In 1942, during World War II, the French liner SS Normandie, which had been seized by U.S. authorities in New York and renamed the USS Lafayette, caught fire while being converted to a troopship by the U.S. Navy. After millions of gallons of water had been pumped into her in an attempt to extinguish the flames, she capsized onto her port side and came to rest on the mud of the Hudson River at Pier 88, the current site of the New York Passenger Ship Terminal. As a result of this disaster, the design of the United States incorporated the most rigid U.S. Navy standards. To minimize the risk of fire, the designers of United States prescribed using no wood in the ship's framing, accessories, decorations, or interior surfaces, although the galley did feature a wooden butcher's block. Fittings, including all furniture and fabrics, were custom made in glass, metal, and spun-glass fiber, to ensure compliance with fireproofing guidelines set by the US Navy. Asbestos-laden paneling was used extensively in interior structures. The clothes hangers in the luxury cabins were aluminum. The ballroom's grand piano was made from a rare, fire-resistant wood species—although originally specified in aluminum—and accepted only after a demonstration in which gasoline was poured upon the wood and ignited, without the wood itself ever catching fire. Specially commissioned artwork included pieces by fourteen artists, including Nathaniel Choate, muralist Austin M. Purves, Jr., and sculptor Gwen Lux.
The vessel was constructed from 1950–1952 at the Newport News Shipbuilding and Drydock Company in Newport News, Virginia. The hull was constructed in a dry dock. United States was built to exacting Navy specifications, which required that the ship be heavily compartmentalized, and have separate engine rooms to optimize wartime survival. A large part of the construction was prefabricated. The ship's hull comprised 183,000 pieces.
The construction of the ship's superstructure involved the most extensive use of aluminum in any construction project up to that time, which posed a galvanic corrosion challenge to the builders in joining the aluminum superstructure to the steel decks below. However, the extensive use of aluminum meant significant weight savings, as well. United States had the most powerful steam turbines of any merchant marine vessel at the time, with a total power of 240,000 shaft horsepower (180 MW) delivered to four 18-foot (5.5 m)-diameter manganese-bronze propellers. The ship was capable of steaming astern at over 20 knots (37 km/h; 23 mph), and could carry enough fuel and stores to steam non-stop for over 10,000 nautical miles (19,000 km; 12,000 mi) at a cruising speed of 35 knots (65 km/h; 40 mph).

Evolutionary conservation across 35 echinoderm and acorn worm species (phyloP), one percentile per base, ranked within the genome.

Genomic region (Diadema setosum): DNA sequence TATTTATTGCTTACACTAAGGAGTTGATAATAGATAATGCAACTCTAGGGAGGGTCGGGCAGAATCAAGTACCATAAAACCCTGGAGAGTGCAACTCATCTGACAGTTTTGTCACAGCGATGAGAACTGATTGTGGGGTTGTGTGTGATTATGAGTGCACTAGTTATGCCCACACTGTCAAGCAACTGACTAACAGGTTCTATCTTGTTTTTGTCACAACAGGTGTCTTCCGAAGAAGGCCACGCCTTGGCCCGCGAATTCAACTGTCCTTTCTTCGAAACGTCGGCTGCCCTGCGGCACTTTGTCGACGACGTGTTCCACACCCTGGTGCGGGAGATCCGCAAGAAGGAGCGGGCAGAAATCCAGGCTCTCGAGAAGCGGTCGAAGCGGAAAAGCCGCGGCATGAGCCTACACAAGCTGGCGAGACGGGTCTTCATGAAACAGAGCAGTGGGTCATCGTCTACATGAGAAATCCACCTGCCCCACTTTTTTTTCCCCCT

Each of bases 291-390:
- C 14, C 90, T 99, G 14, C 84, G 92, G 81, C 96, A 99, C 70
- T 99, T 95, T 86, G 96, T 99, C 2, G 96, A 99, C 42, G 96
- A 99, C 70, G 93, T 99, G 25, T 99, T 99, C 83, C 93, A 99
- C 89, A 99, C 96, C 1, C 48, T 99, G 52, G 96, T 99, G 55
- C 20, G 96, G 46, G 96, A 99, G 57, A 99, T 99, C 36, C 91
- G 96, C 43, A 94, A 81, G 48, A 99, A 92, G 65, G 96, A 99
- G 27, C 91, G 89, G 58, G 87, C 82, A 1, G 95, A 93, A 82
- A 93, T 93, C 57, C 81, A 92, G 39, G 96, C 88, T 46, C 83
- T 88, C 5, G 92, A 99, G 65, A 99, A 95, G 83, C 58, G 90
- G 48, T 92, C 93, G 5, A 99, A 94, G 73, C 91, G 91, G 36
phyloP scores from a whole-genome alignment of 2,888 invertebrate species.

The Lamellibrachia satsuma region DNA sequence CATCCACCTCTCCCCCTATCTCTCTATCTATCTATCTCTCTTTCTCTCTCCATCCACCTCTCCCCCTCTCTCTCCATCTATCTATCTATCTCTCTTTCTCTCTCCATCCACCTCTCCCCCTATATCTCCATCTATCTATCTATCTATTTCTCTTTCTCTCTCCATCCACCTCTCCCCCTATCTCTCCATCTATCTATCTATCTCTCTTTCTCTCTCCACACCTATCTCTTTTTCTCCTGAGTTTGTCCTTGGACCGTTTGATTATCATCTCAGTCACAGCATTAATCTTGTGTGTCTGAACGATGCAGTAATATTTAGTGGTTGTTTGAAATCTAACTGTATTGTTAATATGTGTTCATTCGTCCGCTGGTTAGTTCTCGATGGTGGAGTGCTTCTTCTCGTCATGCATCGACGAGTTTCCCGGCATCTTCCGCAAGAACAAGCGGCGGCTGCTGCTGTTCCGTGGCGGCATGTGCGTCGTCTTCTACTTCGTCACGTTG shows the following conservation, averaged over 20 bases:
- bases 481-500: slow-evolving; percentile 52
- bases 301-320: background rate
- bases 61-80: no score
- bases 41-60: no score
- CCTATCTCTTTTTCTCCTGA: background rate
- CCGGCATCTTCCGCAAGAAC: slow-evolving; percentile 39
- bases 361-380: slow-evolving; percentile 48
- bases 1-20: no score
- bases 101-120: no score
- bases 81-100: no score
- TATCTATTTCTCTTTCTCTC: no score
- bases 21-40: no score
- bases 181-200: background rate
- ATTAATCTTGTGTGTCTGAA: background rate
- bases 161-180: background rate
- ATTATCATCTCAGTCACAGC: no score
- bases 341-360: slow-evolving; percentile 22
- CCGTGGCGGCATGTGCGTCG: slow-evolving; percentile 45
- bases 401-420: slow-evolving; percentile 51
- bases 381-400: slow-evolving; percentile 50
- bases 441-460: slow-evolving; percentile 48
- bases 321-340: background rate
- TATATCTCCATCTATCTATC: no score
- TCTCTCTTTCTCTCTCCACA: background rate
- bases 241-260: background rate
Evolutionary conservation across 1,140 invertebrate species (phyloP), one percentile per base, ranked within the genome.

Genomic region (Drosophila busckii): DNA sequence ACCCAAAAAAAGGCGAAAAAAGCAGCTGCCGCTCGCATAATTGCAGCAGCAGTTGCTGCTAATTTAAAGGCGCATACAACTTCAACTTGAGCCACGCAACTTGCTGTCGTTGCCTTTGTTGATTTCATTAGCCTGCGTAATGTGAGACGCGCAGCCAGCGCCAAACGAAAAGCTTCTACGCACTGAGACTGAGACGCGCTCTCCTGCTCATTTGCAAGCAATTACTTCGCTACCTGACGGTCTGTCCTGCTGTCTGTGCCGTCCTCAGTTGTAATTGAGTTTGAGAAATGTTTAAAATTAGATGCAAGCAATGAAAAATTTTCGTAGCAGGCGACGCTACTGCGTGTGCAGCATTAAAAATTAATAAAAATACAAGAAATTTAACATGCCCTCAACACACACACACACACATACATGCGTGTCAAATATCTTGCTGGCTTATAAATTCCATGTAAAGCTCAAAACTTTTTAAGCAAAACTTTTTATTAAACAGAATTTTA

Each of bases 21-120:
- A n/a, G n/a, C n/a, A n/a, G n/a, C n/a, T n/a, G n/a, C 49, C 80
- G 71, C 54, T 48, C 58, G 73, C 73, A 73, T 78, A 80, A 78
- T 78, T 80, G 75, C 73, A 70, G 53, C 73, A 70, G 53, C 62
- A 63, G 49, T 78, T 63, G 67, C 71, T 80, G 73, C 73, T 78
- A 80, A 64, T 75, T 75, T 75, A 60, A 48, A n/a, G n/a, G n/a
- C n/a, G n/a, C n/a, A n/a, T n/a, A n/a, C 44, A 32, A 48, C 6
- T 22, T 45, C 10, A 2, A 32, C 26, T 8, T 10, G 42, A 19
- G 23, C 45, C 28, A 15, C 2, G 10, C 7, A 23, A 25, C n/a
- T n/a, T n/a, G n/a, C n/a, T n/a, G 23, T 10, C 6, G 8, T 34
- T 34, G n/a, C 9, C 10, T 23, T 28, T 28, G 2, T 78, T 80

On her maiden voyage—July 3–7, 1952—United States broke the transatlantic speed record held by the RMS Queen Mary for the previous 14 years by more than 10 hours, making the maiden crossing from the Ambrose lightship at New York Harbor to Bishop Rock off Cornwall, UK in 3 days, 10 hours, 40 minutes at an average speed of 35.59 knots (65.91 km/h; 40.96 mph). The maximum speed attained for United States is disputed as it was once held as a military secret. The issue stems from an alleged value of 43 knots (80 km/h; 49 mph) that was leaked to reporters by engineers after the first speed trial. In a 1991 issue of Popular Mechanics, author Mark G. Carbonaro wrote that while she could do 43 knots (80 km/h; 49 mph) it was never attained. Other sources, such as one done by John J. McMullen & Associates places the ship's highest possible sustained top speed at 35 knots (65 km/h; 40 mph).
By the mid-to-late 1960s, the market for transatlantic travel by ship had dwindled—America was sold in 1964, Queen Mary was retired in 1967, and Queen Elizabeth in 1968—and United States was no longer profitable. While United States was at Newport News for an annual overhaul in 1969, United States Lines decided to withdraw her from service, leaving the ship docked at the port. After a few years, the ship was relocated to Norfolk, Virginia. Subsequently, ownership passed between several companies.